The raucous crowd had become silent. No one could believe what they had heard or seen! Those who had speculated on what Jesus might do and whom Jesus might see could not believe or accept what was happening. “He has gone to be a guest with a man who is a sinner,” they grumbled. This was not right. How could Jesus seemingly sanction the ill-conduct of a man they had so righteously disowned? Whether or not Zacchaeus heard the complaints, we do not know. I would speculate that he could and that he did, but that really made no difference to him. That which he needed, Jesus had just provided—the love, the forgiveness, and the acceptance of God! Jesus had touched Zacchaeus’ heart and it was truly moved. He approached and stood before Jesus and said, “Look, Lord, I give half of my goods to the poor; and if I have taken anything from anyone by false accusation, I restore fourfold.” Was there any question that this sinner had truly repented and now believed? Jesus responded: “Today salvation has come to this house, because he also is a son of Abraham; for the Son of Man has come to seek and to save that which was lost.”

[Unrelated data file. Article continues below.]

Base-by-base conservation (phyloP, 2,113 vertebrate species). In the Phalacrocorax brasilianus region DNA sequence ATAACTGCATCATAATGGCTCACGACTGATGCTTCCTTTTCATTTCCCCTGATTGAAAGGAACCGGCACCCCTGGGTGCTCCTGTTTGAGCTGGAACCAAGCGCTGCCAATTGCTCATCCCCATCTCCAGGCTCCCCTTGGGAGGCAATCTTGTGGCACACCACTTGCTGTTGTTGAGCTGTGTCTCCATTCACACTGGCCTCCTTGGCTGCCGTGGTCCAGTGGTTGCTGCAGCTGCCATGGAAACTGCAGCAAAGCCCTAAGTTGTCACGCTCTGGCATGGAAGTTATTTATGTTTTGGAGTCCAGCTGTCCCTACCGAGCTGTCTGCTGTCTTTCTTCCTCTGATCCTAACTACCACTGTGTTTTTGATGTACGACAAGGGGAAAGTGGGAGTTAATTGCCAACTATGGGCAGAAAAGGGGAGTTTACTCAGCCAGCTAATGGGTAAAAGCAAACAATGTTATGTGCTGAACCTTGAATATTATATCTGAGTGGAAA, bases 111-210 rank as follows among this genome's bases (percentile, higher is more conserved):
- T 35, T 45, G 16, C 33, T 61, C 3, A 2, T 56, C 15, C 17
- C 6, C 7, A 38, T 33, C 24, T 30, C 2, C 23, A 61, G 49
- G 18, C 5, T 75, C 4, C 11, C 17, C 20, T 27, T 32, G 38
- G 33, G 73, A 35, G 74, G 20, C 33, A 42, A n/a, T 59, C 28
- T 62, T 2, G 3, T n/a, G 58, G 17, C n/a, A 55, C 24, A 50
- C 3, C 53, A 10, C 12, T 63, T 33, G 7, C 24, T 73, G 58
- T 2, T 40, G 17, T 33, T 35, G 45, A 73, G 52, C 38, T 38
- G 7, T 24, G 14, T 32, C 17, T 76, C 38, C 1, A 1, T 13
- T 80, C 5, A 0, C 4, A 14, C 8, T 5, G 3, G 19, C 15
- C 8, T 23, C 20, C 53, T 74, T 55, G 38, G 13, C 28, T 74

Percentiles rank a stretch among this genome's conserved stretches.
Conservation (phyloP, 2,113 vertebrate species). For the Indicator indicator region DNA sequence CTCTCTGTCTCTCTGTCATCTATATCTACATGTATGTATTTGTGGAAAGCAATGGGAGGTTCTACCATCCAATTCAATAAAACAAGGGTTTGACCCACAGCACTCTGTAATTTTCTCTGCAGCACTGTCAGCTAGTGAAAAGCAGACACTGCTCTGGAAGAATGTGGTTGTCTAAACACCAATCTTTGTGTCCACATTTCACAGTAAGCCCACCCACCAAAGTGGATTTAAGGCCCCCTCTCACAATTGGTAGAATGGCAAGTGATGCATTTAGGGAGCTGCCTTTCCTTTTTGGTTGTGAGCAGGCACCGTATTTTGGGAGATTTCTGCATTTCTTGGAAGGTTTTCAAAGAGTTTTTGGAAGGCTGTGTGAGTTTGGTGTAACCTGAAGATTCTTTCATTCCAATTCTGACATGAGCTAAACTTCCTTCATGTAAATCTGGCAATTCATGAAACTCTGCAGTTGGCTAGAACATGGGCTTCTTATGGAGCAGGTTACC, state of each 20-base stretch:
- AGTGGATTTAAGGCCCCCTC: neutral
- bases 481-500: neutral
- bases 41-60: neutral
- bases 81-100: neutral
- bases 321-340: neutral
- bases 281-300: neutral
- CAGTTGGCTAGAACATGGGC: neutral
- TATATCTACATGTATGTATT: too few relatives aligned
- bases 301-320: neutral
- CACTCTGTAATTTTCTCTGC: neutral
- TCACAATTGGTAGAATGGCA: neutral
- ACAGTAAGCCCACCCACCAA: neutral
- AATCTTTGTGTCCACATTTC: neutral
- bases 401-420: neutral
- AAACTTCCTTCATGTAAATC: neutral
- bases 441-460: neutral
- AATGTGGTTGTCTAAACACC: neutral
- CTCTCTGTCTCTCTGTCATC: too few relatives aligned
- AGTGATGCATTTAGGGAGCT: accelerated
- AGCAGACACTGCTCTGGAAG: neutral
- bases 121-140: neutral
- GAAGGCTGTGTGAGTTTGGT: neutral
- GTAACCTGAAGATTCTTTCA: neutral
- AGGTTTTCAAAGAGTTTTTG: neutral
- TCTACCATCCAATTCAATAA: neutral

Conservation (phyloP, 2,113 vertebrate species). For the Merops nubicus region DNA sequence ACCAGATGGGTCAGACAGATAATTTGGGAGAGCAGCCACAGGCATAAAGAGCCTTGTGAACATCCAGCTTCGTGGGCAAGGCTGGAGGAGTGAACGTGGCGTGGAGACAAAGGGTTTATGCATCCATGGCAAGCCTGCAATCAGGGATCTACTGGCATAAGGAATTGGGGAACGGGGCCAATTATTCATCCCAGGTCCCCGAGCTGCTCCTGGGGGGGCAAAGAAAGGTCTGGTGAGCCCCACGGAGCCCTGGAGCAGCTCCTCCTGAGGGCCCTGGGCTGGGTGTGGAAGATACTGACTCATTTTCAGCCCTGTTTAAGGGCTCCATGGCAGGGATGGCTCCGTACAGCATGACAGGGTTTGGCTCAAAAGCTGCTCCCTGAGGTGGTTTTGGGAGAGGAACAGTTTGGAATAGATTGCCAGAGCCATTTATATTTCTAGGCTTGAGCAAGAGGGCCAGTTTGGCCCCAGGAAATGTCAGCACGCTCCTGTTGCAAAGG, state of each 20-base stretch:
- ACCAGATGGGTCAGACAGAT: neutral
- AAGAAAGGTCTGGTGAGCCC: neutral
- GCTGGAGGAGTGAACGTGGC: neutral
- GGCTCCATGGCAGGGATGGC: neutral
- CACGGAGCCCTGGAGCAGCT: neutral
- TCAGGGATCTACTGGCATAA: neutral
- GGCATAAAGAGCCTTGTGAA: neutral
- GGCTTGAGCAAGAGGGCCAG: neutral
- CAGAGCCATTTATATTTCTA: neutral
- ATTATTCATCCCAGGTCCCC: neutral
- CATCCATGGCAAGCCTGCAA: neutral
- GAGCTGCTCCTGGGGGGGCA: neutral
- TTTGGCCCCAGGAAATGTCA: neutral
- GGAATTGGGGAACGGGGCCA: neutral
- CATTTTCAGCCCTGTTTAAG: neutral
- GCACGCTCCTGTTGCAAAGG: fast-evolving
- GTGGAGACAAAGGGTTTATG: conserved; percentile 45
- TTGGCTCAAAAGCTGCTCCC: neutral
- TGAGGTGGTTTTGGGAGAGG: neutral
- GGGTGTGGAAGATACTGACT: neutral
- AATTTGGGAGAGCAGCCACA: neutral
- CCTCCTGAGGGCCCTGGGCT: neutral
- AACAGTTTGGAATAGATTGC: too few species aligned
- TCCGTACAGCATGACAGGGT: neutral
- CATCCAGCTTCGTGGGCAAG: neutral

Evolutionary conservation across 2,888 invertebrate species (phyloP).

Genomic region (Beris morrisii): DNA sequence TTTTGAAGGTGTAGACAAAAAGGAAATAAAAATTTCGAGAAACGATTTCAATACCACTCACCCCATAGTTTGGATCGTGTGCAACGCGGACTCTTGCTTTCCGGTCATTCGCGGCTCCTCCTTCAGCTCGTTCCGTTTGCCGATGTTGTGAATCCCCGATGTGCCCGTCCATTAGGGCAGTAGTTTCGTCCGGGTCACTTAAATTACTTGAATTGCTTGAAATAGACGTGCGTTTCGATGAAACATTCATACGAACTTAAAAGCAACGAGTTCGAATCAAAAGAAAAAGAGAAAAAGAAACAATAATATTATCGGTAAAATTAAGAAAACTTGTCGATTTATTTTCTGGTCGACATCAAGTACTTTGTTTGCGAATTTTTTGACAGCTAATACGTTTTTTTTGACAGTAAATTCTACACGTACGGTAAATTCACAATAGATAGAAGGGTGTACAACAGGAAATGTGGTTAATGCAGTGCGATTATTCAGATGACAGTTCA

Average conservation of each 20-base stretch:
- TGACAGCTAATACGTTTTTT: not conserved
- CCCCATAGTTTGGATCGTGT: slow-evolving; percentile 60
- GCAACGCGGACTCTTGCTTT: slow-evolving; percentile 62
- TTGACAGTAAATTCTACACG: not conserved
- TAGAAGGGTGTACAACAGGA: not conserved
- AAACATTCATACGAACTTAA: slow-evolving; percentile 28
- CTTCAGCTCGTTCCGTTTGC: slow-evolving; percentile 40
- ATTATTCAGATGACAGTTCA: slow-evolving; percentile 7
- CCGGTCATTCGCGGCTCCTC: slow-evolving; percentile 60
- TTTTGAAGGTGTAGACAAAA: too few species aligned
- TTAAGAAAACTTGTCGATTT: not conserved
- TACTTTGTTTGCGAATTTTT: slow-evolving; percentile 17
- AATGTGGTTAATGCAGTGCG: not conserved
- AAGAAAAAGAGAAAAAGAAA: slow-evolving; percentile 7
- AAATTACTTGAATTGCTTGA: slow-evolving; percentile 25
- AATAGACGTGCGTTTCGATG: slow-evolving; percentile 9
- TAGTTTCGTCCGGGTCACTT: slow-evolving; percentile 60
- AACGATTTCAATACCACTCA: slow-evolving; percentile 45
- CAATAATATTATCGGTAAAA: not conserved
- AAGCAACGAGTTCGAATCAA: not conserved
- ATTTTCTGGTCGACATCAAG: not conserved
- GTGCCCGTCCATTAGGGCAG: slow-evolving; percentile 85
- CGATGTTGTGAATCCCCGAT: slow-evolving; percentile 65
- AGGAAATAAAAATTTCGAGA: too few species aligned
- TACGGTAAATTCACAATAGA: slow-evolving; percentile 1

My dear friends—this is the key message of our text: JESUS CAME TO SEEK AND TO SAVE THE LOST! That meant someone like the traitor and thief Zacchaeus, and THAT also MEANS someone like YOU AND ME! What a comfort it is to know that Jesus came to seek and to save you and me, for we too were once lost. Indeed, at times we still may be. Do we bear the name Christian in truth and with sincerity, or is it a title that has come to mean little or nothing to us? Do we spend our time and use our talents as did Zacchaeus in pursuit of our own goals and to satisfy our own personal desires, or do we recognize that we have been placed on this earth by God with a purpose, which is joyously to serve Him? It is, unfortunately, quite easy to get lost in the world—to make little gods…idols out of our possessions or out of other people. We can be led astray by the professor with a Ph.D. after his or her name. We can be led into captivity by our use of drugs or alcohol, or through an addiction to internet pornography. It is so easy to compromise the principles of Scripture, so as not to raise eye-brows or appear to be so very, old-fashioned. It is so easy, on the other hand, to become smug in what we perceive to be our personal righteousness—that we are better than others. You see, Satan plays both ends of the court! He will attempt to lead us away from Christ into gross sin, but if he cannot succeed in doing that, he will attempt to lead us to believe that we deserve God’s favor and attention, even as those who murmured against Zacchaeus. Let us open our eyes to the fact that our greatest needs can only be provided by our Savior Jesus. His love, His forgiveness, and His acceptance alone are what bring true joy, meaning, and purpose to our lives.